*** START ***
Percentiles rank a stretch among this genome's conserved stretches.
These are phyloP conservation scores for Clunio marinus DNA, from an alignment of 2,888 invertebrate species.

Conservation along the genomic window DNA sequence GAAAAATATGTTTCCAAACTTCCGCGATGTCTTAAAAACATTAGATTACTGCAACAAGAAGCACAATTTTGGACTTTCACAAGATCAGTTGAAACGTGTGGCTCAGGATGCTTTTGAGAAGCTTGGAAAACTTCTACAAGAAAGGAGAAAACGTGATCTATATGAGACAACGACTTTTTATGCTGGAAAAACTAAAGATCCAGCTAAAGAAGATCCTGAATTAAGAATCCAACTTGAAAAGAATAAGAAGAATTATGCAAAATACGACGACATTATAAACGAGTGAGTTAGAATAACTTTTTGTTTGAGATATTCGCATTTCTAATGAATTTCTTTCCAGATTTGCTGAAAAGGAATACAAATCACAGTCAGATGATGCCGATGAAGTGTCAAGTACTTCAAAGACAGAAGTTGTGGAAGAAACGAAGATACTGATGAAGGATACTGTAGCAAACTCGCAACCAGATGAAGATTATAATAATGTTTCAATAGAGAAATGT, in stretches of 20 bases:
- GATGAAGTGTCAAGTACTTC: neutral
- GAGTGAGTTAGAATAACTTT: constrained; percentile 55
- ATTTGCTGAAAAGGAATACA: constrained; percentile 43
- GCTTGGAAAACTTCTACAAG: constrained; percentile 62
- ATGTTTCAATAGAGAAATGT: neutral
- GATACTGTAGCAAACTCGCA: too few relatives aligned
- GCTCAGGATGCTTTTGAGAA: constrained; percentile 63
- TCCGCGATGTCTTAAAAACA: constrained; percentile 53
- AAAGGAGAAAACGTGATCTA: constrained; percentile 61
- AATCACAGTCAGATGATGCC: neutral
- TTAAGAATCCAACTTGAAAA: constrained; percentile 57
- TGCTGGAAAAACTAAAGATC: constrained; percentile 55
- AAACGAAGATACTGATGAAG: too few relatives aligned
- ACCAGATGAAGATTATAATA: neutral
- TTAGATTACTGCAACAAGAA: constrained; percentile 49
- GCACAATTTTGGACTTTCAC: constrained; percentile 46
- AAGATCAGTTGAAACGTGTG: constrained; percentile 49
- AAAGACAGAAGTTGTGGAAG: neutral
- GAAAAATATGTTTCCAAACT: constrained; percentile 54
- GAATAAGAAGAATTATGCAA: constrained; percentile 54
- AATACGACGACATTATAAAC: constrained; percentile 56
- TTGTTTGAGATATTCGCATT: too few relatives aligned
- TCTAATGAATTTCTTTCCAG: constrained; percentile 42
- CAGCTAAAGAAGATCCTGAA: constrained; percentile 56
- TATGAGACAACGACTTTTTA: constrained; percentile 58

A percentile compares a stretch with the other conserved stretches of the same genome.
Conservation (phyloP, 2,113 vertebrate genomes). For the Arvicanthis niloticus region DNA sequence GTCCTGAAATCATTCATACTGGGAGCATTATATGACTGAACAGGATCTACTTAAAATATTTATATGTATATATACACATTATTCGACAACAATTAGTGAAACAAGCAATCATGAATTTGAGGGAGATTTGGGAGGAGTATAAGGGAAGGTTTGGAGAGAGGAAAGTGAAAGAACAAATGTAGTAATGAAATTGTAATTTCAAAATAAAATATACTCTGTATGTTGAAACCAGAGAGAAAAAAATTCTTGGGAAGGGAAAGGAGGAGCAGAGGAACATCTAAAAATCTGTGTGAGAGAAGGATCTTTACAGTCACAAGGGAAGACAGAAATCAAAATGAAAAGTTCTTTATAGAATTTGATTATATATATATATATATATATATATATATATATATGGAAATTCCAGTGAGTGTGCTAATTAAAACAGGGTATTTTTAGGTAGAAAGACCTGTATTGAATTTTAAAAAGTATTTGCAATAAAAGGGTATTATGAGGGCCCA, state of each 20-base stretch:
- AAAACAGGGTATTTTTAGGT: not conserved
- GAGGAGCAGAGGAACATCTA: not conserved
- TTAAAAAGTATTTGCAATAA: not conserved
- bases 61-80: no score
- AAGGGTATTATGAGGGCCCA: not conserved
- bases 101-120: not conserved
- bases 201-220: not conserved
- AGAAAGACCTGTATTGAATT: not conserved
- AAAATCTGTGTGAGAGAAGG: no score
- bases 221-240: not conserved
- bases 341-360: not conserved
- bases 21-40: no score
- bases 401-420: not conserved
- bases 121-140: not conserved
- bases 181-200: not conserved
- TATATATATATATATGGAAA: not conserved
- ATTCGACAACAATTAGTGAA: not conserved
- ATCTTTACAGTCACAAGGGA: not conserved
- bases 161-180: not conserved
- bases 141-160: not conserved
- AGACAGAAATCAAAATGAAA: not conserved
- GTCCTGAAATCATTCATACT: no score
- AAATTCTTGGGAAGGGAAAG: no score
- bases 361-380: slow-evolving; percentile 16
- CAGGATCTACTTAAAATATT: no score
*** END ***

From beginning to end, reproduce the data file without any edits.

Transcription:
Percentiles rank a stretch among this genome's conserved stretches.
These are phyloP conservation scores for Clunio marinus DNA, from an alignment of 2,888 invertebrate species.

Conservation along the genomic window DNA sequence GAAAAATATGTTTCCAAACTTCCGCGATGTCTTAAAAACATTAGATTACTGCAACAAGAAGCACAATTTTGGACTTTCACAAGATCAGTTGAAACGTGTGGCTCAGGATGCTTTTGAGAAGCTTGGAAAACTTCTACAAGAAAGGAGAAAACGTGATCTATATGAGACAACGACTTTTTATGCTGGAAAAACTAAAGATCCAGCTAAAGAAGATCCTGAATTAAGAATCCAACTTGAAAAGAATAAGAAGAATTATGCAAAATACGACGACATTATAAACGAGTGAGTTAGAATAACTTTTTGTTTGAGATATTCGCATTTCTAATGAATTTCTTTCCAGATTTGCTGAAAAGGAATACAAATCACAGTCAGATGATGCCGATGAAGTGTCAAGTACTTCAAAGACAGAAGTTGTGGAAGAAACGAAGATACTGATGAAGGATACTGTAGCAAACTCGCAACCAGATGAAGATTATAATAATGTTTCAATAGAGAAATGT, in stretches of 20 bases:
- GATGAAGTGTCAAGTACTTC: neutral
- GAGTGAGTTAGAATAACTTT: constrained; percentile 55
- ATTTGCTGAAAAGGAATACA: constrained; percentile 43
- GCTTGGAAAACTTCTACAAG: constrained; percentile 62
- ATGTTTCAATAGAGAAATGT: neutral
- GATACTGTAGCAAACTCGCA: too few relatives aligned
- GCTCAGGATGCTTTTGAGAA: constrained; percentile 63
- TCCGCGATGTCTTAAAAACA: constrained; percentile 53
- AAAGGAGAAAACGTGATCTA: constrained; percentile 61
- AATCACAGTCAGATGATGCC: neutral
- TTAAGAATCCAACTTGAAAA: constrained; percentile 57
- TGCTGGAAAAACTAAAGATC: constrained; percentile 55
- AAACGAAGATACTGATGAAG: too few relatives aligned
- ACCAGATGAAGATTATAATA: neutral
- TTAGATTACTGCAACAAGAA: constrained; percentile 49
- GCACAATTTTGGACTTTCAC: constrained; percentile 46
- AAGATCAGTTGAAACGTGTG: constrained; percentile 49
- AAAGACAGAAGTTGTGGAAG: neutral
- GAAAAATATGTTTCCAAACT: constrained; percentile 54
- GAATAAGAAGAATTATGCAA: constrained; percentile 54
- AATACGACGACATTATAAAC: constrained; percentile 56
- TTGTTTGAGATATTCGCATT: too few relatives aligned
- TCTAATGAATTTCTTTCCAG: constrained; percentile 42
- CAGCTAAAGAAGATCCTGAA: constrained; percentile 56
- TATGAGACAACGACTTTTTA: constrained; percentile 58

A percentile compares a stretch with the other conserved stretches of the same genome.
Conservation (phyloP, 2,113 vertebrate genomes). For the Arvicanthis niloticus region DNA sequence GTCCTGAAATCATTCATACTGGGAGCATTATATGACTGAACAGGATCTACTTAAAATATTTATATGTATATATACACATTATTCGACAACAATTAGTGAAACAAGCAATCATGAATTTGAGGGAGATTTGGGAGGAGTATAAGGGAAGGTTTGGAGAGAGGAAAGTGAAAGAACAAATGTAGTAATGAAATTGTAATTTCAAAATAAAATATACTCTGTATGTTGAAACCAGAGAGAAAAAAATTCTTGGGAAGGGAAAGGAGGAGCAGAGGAACATCTAAAAATCTGTGTGAGAGAAGGATCTTTACAGTCACAAGGGAAGACAGAAATCAAAATGAAAAGTTCTTTATAGAATTTGATTATATATATATATATATATATATATATATATATATGGAAATTCCAGTGAGTGTGCTAATTAAAACAGGGTATTTTTAGGTAGAAAGACCTGTATTGAATTTTAAAAAGTATTTGCAATAAAAGGGTATTATGAGGGCCCA, state of each 20-base stretch:
- AAAACAGGGTATTTTTAGGT: not conserved
- GAGGAGCAGAGGAACATCTA: not conserved
- TTAAAAAGTATTTGCAATAA: not conserved
- bases 61-80: no score
- AAGGGTATTATGAGGGCCCA: not conserved
- bases 101-120: not conserved
- bases 201-220: not conserved
- AGAAAGACCTGTATTGAATT: not conserved
- AAAATCTGTGTGAGAGAAGG: no score
- bases 221-240: not conserved
- bases 341-360: not conserved
- bases 21-40: no score
- bases 401-420: not conserved
- bases 121-140: not conserved
- bases 181-200: not conserved
- TATATATATATATATGGAAA: not conserved
- ATTCGACAACAATTAGTGAA: not conserved
- ATCTTTACAGTCACAAGGGA: not conserved
- bases 161-180: not conserved
- bases 141-160: not conserved
- AGACAGAAATCAAAATGAAA: not conserved
- GTCCTGAAATCATTCATACT: no score
- AAATTCTTGGGAAGGGAAAG: no score
- bases 361-380: slow-evolving; percentile 16
- CAGGATCTACTTAAAATATT: no score